Four Penn State Panelists Discuss Election Security

Story posted October 10, 2020 in CommRadio, News by Kira Sarsfield

STATE COLLEGE, Pa. — Four panelists participated in a virtual Zoom event regarding election security on Wednesday. Margaret Hu, Andrea Matwyshyn, Patrick McDaniel and John Gastil were the panelists for the event, with Sandra Allain as the moderator.

The virtual event was sponsored by Penn State’s Law, Policy, and Engineering (LPE) initiative. The discussion highlighted many new reforms for this year’s election, like clarification on mail-in ballots and America’s history with cyberattacks during voting periods.

All four panelists had the opportunity to give some food for thought on the topics that were presented. Many discussed different topics that related back to voting, such as cybercrime, supply chain integrity, counting votes and more.

McDaniel, professor of computer science and engineering in Penn State’s College of Engineering, said that multiple variables like cyber attacks and voter intimidation make a significant difference in the voting process today.

“Perhaps the most damaging one is the misinformation campaigns,” McDaniel said. “It’s been weaponized to a level that is truly alarming, and social media has not taken responsibility for their role [in voter elections].”

Hu, the associate dean for non-JD programs at Penn State, was asked about problems with the election system today and highlighted the four main problems that she sees. Misinformation, psychological operations, cybercrime, and cyber attacks are some of the few points of vulnerability that Hu sees in the system.

“For propaganda, it’s been widely publicized as fake news,” Hu said. “The extent to which there’s been a manipulation of social media platforms and the weaponization of information, including the widely now-coined term fake news.”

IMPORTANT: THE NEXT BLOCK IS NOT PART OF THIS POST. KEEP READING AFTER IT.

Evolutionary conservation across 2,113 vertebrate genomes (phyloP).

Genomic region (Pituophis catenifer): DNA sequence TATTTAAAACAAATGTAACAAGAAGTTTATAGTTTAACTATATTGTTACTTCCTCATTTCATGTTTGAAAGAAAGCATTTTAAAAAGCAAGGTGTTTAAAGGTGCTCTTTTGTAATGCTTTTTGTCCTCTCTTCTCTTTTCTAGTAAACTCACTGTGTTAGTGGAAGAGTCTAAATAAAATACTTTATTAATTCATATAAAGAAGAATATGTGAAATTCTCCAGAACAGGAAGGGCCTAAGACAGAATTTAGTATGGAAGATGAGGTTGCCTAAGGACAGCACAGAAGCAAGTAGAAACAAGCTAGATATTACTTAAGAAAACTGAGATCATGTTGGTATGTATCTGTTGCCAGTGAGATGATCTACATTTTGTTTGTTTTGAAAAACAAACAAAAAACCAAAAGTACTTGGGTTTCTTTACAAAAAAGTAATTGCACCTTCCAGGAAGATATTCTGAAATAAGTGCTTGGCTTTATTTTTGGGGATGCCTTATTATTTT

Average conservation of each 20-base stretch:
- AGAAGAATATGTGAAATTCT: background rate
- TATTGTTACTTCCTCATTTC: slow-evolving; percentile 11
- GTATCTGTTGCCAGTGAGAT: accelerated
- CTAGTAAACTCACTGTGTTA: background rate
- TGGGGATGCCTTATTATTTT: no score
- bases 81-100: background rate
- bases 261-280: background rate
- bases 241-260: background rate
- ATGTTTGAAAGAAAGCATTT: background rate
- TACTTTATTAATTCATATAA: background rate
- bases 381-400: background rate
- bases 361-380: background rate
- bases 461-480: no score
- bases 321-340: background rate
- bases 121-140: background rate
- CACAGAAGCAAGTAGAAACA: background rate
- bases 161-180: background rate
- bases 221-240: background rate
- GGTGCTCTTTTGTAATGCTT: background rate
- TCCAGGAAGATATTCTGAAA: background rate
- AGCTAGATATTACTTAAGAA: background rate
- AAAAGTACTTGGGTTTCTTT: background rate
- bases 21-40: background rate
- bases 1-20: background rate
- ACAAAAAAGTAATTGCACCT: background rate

Gastil, a professor of communication arts and sciences and political science at Penn State, highlighted the importance of rural communities in the election process.

“It’s quite possible that this election won’t be close, but you shouldn’t assume that,” Gatsil said. “What’s certainly the case is that the results on election night will not be the same as the results that we will see when we have a full count of ballots.”

Matwyshyn talked about the errors in the voting system, and how we can fix them by encouraging new measures and building new levels of trust within the voting systems.

“Looking at our election systems, [we need to be] thinking about are we mitigating risks at every point where we can to ensure that it is Americans voting in these elections to elect Americans?” Matwyshyn said.

At the end of the discussion, the panelists welcomed a Q&A session from participants.


Kira Sarsfield is a sophomore majoring in advertising and public relations. To contact her, email

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